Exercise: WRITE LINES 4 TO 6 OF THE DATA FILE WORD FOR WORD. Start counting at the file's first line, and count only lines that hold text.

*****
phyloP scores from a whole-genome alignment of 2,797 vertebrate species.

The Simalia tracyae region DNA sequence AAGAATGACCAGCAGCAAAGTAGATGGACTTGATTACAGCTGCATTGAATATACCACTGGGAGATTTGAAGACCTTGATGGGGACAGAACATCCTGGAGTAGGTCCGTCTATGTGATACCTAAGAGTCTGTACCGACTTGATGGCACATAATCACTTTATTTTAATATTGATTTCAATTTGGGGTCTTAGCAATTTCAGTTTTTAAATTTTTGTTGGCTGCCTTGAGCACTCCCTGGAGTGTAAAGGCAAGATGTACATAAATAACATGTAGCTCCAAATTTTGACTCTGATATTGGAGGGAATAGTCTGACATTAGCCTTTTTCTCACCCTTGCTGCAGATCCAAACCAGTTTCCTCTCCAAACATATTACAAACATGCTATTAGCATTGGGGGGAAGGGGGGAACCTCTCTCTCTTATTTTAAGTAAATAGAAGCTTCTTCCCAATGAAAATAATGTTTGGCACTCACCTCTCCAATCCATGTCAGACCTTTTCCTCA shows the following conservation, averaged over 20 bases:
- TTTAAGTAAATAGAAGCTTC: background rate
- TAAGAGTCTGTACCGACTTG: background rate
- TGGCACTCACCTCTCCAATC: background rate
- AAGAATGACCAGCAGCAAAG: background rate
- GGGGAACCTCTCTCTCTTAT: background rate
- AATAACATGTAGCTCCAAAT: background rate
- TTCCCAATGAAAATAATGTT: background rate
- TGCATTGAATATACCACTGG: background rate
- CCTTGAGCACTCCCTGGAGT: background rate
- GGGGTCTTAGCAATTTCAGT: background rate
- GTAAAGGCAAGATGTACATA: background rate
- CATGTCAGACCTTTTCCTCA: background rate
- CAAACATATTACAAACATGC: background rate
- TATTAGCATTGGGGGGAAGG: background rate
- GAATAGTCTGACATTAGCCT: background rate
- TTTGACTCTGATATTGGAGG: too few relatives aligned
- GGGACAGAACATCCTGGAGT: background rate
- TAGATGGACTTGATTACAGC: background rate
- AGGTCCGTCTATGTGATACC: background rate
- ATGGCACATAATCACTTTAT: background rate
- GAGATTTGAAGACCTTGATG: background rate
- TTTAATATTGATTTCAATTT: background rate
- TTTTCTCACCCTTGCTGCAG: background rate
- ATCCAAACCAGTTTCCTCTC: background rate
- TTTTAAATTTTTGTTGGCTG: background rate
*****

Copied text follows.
- TAAGAGTCTGTACCGACTTG: background rate
- TGGCACTCACCTCTCCAATC: background rate
- AAGAATGACCAGCAGCAAAG: background rate